QUEBEC — The Quebec government adopted its long-awaited cannabis law on Tuesday, even as the lawmaker who oversaw its passage reaffirmed the province is in no way promoting marijuana use.
Public Health Minister Lucie Charlebois said the province was responding to a federal bill legalizing recreational cannabis that the Trudeau government has vowed to pass by the summer.
“Quebec has positioned itself and will be ready for the legalization of cannabis this summer and which, I repeat, has been imposed by the federal government,” Charlebois said.
“The Quebec government did not ask for this but, as it happened, we said to ourselves: ‘let’s do it right’ and we proceeded diligently to create a framework for cannabis.”
Bill 157 addresses the production, sale and consumption of marijuana in the province, with sales to be controlled by the Societe quebecoise du cannabis — a subsidiary of Quebec’s liquor board.
The Crown corporation will oversee marijuana sales in the province and intends to have a handful of brick-and-mortar stores to start as well as online sales.
The law limits the amount of cannabis that can be purchased at one time to 30 grams. Quebecers cannot have more than 150 grams of dried cannabis in their homes at any given time.
Quebec has also joined Manitoba in forbidding production or cultivation of marijuana at home.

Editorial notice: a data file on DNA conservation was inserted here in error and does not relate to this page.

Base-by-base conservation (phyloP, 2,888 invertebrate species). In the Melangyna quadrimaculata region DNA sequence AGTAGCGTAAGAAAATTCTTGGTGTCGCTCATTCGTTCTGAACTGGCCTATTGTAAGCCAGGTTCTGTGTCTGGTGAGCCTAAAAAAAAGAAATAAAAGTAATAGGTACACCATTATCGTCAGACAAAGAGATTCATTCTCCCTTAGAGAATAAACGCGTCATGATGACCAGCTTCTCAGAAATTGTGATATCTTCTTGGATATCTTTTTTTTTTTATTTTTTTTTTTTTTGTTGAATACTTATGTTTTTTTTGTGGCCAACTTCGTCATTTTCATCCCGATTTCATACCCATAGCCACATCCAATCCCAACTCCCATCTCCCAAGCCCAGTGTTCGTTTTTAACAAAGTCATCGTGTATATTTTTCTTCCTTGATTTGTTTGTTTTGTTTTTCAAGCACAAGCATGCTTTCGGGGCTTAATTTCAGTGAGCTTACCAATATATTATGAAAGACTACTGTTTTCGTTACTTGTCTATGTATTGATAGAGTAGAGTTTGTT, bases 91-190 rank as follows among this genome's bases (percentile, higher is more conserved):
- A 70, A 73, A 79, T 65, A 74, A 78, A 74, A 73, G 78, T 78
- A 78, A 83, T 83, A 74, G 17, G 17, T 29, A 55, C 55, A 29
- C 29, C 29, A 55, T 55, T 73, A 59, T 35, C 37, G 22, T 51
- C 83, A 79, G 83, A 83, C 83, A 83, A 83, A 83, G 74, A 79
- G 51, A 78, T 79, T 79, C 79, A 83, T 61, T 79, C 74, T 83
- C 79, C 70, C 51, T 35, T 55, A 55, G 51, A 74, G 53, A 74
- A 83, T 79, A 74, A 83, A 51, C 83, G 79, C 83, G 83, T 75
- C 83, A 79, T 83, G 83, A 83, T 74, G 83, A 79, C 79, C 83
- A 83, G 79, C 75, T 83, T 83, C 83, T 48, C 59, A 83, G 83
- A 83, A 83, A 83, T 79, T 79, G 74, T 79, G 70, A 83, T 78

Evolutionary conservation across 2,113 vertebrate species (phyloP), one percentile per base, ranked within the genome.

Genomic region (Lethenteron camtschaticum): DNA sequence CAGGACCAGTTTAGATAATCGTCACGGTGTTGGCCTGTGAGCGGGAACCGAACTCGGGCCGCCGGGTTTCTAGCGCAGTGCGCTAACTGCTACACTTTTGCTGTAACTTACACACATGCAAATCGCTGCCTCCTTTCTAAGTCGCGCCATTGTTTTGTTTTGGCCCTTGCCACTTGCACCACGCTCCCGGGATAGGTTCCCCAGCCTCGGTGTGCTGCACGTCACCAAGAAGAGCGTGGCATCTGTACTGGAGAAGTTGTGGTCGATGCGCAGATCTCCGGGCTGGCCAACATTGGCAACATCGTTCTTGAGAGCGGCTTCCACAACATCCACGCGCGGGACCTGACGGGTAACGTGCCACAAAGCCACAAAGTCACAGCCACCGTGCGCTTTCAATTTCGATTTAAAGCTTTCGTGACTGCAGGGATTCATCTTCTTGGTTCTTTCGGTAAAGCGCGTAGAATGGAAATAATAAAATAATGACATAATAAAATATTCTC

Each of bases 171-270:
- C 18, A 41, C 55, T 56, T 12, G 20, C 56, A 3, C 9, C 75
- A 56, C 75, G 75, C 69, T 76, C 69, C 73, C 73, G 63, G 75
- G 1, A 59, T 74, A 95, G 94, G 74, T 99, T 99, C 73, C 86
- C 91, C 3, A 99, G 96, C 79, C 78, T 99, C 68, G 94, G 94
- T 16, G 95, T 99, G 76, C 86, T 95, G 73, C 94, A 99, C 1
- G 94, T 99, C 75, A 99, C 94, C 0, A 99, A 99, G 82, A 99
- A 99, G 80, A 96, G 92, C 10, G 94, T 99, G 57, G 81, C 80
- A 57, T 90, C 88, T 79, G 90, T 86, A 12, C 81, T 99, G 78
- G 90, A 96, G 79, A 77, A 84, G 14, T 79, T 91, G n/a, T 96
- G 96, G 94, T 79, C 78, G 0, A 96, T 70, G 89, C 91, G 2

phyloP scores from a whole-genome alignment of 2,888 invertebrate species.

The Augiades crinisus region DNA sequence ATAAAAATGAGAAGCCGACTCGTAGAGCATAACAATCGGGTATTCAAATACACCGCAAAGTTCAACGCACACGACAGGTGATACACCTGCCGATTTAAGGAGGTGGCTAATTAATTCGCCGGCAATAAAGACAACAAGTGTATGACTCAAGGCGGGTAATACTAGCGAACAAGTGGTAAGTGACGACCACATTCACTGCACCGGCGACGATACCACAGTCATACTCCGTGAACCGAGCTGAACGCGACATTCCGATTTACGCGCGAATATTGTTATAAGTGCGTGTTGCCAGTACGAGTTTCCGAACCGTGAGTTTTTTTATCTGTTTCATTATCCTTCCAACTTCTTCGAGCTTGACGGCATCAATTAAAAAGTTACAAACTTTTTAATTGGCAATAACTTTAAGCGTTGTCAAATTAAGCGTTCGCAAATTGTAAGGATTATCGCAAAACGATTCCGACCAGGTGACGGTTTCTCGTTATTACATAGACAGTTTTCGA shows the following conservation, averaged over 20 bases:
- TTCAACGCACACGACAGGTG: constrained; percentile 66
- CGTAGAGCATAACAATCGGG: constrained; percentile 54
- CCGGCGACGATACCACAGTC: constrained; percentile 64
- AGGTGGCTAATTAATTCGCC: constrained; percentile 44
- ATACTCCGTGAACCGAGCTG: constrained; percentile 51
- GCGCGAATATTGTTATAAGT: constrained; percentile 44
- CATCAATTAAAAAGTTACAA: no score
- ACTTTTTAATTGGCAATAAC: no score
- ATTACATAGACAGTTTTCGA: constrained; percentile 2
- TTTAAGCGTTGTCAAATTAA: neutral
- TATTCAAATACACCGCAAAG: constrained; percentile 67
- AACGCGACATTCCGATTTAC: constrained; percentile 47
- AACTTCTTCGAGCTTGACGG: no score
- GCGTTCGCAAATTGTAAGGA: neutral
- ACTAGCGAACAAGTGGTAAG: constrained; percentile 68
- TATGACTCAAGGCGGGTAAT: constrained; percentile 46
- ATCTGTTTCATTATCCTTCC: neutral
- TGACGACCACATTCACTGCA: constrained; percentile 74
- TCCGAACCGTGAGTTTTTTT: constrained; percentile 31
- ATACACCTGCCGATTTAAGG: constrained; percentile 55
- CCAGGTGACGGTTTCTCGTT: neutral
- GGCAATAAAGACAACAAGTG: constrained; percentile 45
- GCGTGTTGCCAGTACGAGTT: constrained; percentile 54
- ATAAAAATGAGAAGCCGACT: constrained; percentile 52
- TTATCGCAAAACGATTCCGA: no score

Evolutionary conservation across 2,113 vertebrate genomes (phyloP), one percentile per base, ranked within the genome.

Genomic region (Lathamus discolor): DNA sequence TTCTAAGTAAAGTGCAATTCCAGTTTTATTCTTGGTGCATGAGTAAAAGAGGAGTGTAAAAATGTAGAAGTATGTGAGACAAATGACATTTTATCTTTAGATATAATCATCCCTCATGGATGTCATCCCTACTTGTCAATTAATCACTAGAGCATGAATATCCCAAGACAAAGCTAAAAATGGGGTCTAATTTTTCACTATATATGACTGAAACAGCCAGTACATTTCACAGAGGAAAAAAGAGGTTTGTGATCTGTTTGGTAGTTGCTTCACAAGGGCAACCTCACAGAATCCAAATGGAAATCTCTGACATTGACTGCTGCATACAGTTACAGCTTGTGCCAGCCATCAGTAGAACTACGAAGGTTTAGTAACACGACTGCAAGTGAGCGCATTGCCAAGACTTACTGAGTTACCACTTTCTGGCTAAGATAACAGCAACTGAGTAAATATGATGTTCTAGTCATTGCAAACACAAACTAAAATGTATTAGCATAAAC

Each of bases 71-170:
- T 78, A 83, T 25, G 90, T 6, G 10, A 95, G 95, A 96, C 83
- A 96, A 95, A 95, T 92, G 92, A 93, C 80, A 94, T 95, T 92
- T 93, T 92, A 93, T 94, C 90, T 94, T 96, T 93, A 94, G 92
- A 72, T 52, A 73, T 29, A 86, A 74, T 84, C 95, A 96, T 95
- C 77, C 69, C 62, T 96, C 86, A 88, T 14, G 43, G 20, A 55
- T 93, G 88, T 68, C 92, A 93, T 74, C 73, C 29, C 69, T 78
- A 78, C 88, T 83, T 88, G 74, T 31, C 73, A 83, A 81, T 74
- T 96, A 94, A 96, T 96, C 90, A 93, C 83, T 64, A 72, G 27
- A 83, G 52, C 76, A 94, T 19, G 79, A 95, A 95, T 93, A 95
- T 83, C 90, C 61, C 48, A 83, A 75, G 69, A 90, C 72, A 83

The law sets out fines and suspensions under the Highway Safety Code and other transport-related regulations.
The final vote Tuesday was 61-46, with the governing Liberals and Quebec solidaire supporting the bill and the Parti Quebecois and Coalition Avenir Quebec rejecting it.
Charlebois told reporters she was particularly taken aback by the PQ’s position, accusing the party of playing politics on a matter of public health — especially one affecting young people.
“I am extremely disappointed with the attitude of the Parti Quebecois, who never showed me any signs (of being opposed) throughout the study of the bill,” she said.
For its part, the PQ said it ultimately didn’t support the bill because it wanted to see marijuana banned in public places as well as to have Quebec, and not Ottawa, control the production of cannabis.
“Giving up control of Quebec sovereignty over a legal agricultural sector, for us, is unacceptable,” said PQ Leader Jean-Francois Lisee.
Lisee also raised concerns about links between cannabis producers and tax havens.
The Coalition has long been opposed to the legal age being set at 18 instead of 21 and has slammed the government for allowing municipalities to individually set rules on where marijuana can be consumed.
Francois Legault’s party is riding high in the polls and has promised to change the minimum age should it win the provincial election Oct. 1.
“For us, these elements were essential to support the bill,” said Eric Caire, the party’s house leader.
A look at Quebec’s cannabis rules:
— Legal age for consumption: 18
— Growing cannabis at home not permitted
— Quebecers can have maximum of 150 grams of dried cannabis at home
— Zero tolerance for driving under the influence
— Workers forbidden from being under the influence of drugs or alcohol
— Sales controlled by the Societe quebecoise du cannabis
— No point of sale permitted near a daycare, elementary or high school
— Municipalities have the option to ban cannabis in public places on their respective territories.
— At least $25 million in annual funding for prevention and research
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